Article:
Beautiful paintings showing extravagant drag ball and first gay kiss in British theatre are now under public ownership

Leonard Rosoman

A series of Leonard Rosoman paintings depicting an extravagant drag ball and the first gay kiss in British theatre have been acquired for the nation in lieu of inheritance tax.

The paintings were completed by the celebrated artist Rosoman between 1967 and 1968. They are now owned by the Pallant House Gallery in Chichester, settling £96,600 of tax.

The two largest paintings depict the famous drag ball scene in John Osborne’s controversial 1965 play A Patriot for Me, which helped pave the way for the abolition of theatre censorship.

The Drag Ball, No. 2 by Leonard Rosoman (Pallant House Gallery)

“They are really wonderful works,” the gallery’s director, Simon Martin, told the Guardian. “On many levels they are exciting things for a museum to acquire. He has captured an extraordinary moment not just in theatre history but in British society.”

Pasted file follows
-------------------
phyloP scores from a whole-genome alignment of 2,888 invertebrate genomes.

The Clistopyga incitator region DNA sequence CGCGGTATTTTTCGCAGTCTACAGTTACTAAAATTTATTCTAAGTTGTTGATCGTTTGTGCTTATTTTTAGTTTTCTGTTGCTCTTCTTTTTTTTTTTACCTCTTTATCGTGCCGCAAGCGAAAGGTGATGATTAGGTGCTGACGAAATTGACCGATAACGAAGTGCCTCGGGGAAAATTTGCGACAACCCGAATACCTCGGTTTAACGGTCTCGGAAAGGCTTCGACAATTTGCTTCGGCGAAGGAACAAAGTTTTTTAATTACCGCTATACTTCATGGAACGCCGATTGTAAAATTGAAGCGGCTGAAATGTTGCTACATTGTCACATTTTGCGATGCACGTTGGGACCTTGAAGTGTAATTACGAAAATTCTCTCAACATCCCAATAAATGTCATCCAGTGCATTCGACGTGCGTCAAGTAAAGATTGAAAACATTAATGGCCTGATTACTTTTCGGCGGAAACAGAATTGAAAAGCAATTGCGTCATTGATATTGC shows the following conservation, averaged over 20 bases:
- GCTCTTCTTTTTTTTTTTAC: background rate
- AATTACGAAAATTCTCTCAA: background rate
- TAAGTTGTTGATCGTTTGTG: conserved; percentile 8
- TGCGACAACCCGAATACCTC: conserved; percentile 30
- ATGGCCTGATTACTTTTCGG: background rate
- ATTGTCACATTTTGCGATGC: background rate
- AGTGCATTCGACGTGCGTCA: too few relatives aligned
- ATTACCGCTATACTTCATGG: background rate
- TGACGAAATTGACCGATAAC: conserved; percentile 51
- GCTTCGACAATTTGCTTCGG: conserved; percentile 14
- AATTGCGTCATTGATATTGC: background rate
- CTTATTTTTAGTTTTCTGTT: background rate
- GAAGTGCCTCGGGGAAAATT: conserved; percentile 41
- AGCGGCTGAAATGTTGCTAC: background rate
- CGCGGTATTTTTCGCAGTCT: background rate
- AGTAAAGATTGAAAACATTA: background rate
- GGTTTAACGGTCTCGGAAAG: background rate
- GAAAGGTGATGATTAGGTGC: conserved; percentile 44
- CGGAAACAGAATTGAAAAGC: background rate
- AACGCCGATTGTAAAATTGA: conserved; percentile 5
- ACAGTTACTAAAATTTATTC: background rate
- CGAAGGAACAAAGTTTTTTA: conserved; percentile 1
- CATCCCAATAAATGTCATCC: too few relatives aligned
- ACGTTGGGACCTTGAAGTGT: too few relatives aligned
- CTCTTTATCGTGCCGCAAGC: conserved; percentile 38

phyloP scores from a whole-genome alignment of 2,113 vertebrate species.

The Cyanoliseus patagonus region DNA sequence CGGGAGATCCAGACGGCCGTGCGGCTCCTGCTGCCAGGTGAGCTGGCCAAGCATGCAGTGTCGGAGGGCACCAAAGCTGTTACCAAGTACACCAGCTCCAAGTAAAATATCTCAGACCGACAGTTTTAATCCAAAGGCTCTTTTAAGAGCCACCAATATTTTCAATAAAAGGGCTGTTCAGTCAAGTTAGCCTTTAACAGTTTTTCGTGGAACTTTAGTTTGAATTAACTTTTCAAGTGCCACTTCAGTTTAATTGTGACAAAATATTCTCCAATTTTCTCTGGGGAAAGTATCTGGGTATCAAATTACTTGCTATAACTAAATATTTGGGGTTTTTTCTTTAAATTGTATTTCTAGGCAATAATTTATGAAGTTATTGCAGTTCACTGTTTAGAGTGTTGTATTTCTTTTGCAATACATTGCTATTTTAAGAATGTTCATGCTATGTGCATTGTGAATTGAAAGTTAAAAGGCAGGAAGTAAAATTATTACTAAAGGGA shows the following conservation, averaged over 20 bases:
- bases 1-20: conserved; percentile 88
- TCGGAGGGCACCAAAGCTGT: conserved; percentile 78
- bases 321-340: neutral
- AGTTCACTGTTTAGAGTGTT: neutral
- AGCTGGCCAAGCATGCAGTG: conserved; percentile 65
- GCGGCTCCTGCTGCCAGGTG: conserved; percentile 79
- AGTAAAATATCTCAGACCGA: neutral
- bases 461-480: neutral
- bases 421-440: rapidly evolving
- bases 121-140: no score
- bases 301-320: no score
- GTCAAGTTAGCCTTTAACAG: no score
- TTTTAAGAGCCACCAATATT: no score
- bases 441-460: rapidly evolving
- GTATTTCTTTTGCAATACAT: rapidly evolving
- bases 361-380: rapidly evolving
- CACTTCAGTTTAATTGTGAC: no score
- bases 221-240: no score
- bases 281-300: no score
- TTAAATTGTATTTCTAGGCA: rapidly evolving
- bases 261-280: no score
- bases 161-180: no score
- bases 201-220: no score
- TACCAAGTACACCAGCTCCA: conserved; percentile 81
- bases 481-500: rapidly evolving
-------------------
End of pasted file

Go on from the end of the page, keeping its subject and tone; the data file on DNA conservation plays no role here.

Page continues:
One of the paintings, The Drag Ball No 1, shows the curtain rising on an aristocratic Viennese ball, where the audience gradually grasps that almost all the actors are men, and two of them are kissing.

Rosoman’s work encapsulates the drama of the moment, which would have been groundbreaking at the time. “Rosoman is really thinking about the experience of being in a theatre and the shock of what people would have witnessed,” Martin said.

“This was the key moment in the play and was so controversial.”

The left-hand section of the painting shows the two male actors kissing (Pallant House Gallery)

The epic play is based on the true story of Alfred Redl, a blackmailed gay spy in the Austro-Hungarian army.

It was censored at the time as its homosexual content was deemed “too sexually transgressive”, but a legal loophole allowed producers to show it by temporarily turning London’s Royal Court theatre into a private member’s club.

Within a few years of the play’s contentious debut Britain passed the Theatres Act 1968, which abolished such censorship, and the Sexual Offences Act 1967, which legalised homosexual acts.

“Not only are [the Leonard Rosoman paintings] among his finest works, but they have a particular significance to LGBT+ history, to the history of British theatre and visual art, representing a time when Britain’s social and cultural history was on the cusp of a pivotal shift,” Martin told the Antiques Trade Gazette.